STAATS, CARL G.
STAATS, CARL G. (1871–1928). Carl Gordon Staats, architect, was born in New York City on April 19, 1871, the son of Frederick and Anna Staats. He was reared and educated in New York. In 1891 he was hired by San Antonio architect James Riely Gordon. Staats worked for Gordon until 1898, when he moved to Fort Worth to work as a draftsman in the office of Marshall R. Sanguinet. In 1902 the two formed a partnership under the name Sanguinet and Staats. The firm, headquartered in Fort Worth, rapidly developed into one of the state's largest general-architecture offices and designed numerous buildings in the major cities of Texas and across the Southwest. Staats was apparently the principal designer, and Sanguinet concentrated on business matters. Though Sanguinet and Staats produced buildings of all types, they were best known for their contributions to skyscraper design. Between 1902 and the mid-1920s the firm produced skyscrapers for every large city in Texas, including the twenty-story Amicable Building in Waco (1911), for a time the tallest building in the Southwest. The majority of Staats's designs were in the reigning classical Beaux-Arts style, but over the course of his career he also produced works in a variety of architectural idioms, from the Neo-Gothic to the Prairie School style. Among the most important buildings attributed to Staats are the Wilson Building in Dallas (1903), First National Bank Building in Houston (1905), the Paul Building in Houston (1907), the First National Bank Building in San Antonio (date unknown), and the Houston Post-Dispatch Building (1926). Staats retired around 1924, and in 1926 he and Sanguinet sold their remaining interest in the firm to Wyatt C. Hedrick. Staats married Mollie Kline of San Antonio and, after her death in 1904, Mary Jacox of Temple. He was the father of seven children. He was a Catholic and a member of the Rivercrest Country Club in Fort Worth, the Fort Worth Club, the Knights of Columbus, and the American Institute of Architects. Staats was diagnosed as having tuberculosis after an accident in 1902 and spent the last four years of his life as an invalid in a sanatorium in San Antonio. He died in there on June 2, 1928, and was buried in Fort Worth.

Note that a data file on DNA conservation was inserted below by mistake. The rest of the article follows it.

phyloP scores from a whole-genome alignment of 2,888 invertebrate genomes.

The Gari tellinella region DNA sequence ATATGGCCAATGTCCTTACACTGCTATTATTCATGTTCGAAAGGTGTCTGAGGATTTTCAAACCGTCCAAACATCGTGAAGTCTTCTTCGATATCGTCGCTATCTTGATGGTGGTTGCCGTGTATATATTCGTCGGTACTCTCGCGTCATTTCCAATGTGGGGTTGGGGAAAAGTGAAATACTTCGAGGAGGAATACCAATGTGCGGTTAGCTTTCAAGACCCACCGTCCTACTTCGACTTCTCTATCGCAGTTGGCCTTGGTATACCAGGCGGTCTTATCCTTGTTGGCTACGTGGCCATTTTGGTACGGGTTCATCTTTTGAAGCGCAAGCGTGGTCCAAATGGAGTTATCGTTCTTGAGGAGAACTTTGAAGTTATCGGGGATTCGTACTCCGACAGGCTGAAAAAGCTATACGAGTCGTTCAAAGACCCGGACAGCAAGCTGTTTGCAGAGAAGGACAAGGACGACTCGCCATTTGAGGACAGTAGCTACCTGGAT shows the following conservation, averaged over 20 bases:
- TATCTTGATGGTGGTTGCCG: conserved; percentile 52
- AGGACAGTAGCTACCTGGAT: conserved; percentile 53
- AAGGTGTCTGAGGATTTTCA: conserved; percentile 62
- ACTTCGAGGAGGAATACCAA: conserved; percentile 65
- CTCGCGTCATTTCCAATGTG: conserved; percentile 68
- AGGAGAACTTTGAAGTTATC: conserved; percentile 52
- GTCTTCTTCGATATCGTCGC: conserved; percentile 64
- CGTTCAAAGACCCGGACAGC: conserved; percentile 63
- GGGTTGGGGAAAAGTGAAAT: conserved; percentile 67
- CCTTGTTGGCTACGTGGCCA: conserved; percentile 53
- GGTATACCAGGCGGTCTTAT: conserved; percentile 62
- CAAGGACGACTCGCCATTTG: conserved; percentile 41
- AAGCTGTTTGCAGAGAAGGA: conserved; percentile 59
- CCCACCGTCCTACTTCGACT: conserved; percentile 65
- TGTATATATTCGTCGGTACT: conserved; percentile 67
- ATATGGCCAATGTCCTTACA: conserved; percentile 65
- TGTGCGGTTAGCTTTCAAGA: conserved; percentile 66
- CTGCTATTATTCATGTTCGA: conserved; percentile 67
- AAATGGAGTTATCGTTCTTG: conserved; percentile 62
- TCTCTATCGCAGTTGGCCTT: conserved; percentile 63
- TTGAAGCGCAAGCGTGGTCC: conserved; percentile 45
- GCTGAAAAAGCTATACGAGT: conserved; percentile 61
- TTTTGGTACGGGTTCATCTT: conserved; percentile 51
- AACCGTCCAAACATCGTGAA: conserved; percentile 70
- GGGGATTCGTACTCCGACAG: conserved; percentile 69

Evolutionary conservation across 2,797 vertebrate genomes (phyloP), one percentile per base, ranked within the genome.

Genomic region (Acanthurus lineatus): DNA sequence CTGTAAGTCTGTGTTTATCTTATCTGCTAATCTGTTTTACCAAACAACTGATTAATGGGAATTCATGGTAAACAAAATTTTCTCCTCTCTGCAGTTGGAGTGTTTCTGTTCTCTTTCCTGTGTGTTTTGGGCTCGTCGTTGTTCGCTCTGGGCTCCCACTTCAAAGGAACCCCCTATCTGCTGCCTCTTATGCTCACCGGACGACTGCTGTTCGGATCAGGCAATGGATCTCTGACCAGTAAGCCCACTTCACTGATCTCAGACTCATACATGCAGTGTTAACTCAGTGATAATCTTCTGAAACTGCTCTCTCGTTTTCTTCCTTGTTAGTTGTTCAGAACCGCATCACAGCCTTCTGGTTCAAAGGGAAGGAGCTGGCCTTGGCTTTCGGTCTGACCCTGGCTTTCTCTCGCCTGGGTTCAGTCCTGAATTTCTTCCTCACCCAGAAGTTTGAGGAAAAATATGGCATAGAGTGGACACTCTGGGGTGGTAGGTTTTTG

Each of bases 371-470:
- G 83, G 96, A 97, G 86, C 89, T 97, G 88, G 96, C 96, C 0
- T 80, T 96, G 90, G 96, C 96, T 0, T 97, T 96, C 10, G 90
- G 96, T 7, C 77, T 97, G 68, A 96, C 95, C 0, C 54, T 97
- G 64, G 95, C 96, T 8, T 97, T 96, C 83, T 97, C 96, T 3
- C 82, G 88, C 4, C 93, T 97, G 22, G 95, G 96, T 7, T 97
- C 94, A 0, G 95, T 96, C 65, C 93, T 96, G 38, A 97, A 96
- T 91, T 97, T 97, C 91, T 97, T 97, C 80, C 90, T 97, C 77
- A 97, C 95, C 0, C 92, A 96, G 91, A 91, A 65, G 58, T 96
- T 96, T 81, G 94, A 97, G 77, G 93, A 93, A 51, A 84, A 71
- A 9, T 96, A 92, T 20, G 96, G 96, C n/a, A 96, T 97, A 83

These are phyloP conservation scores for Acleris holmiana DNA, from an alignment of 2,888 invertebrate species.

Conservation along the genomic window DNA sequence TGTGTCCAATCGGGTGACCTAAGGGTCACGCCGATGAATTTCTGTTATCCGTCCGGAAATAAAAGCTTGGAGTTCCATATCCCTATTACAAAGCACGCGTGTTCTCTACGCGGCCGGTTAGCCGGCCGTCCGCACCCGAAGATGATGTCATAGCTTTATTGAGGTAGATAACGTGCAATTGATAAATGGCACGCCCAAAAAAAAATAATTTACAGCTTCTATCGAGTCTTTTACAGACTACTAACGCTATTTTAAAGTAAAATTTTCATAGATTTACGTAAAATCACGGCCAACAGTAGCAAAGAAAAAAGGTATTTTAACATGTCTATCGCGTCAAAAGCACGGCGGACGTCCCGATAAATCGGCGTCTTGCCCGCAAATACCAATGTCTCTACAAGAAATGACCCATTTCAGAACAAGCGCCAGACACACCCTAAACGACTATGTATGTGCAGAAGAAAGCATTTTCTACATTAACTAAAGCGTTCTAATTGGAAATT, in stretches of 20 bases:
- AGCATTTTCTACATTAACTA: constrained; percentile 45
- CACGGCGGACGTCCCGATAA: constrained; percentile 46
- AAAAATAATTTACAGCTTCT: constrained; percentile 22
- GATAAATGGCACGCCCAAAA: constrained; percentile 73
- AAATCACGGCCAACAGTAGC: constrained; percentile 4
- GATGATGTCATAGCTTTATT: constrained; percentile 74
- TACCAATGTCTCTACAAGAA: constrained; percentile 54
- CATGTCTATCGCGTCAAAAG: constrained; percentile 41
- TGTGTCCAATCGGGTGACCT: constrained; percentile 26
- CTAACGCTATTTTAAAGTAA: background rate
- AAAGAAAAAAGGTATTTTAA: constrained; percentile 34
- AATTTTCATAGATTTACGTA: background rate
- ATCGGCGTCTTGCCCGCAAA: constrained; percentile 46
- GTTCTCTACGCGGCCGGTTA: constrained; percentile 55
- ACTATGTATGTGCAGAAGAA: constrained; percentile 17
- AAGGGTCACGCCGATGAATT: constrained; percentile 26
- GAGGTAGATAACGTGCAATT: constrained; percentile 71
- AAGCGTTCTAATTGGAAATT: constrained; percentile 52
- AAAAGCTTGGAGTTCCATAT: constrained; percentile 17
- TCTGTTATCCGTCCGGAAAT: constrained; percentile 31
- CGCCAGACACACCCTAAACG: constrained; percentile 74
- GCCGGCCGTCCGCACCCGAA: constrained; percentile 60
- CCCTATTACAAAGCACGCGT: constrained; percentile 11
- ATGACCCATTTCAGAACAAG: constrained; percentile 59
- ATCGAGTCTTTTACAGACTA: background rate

Stephen Fox, "Sanguinet and Staats in Houston, 1903–1926," Perspective 12 (Spring 1983). Michael C. Hoffmeyer, "Public Buildings of Sanguinet and Staats," Perspective 10 (Spring 1981). Houston Post-Dispatch, June 3, 1928. Jamie L. Lofgren, Early Texas Skyscraper: A History of the Skyscraper Style (M.A. thesis, University of Texas at Austin, 1987). San Antonio Express, June 3, 1928. Sanguinet and Staats-Hedrick Collection, Architecture and Planning Library, University of Texas at Austin.
The following, adapted from the Chicago Manual of Style, 15th edition, is the preferred citation for this article.Christopher Long, "STAATS, CARL G.," Handbook of Texas Online (http://www.tshaonline.org/handbook/online/articles/fstbd), accessed September 30, 2014. Uploaded on June 15, 2010. Published by the Texas State Historical Association.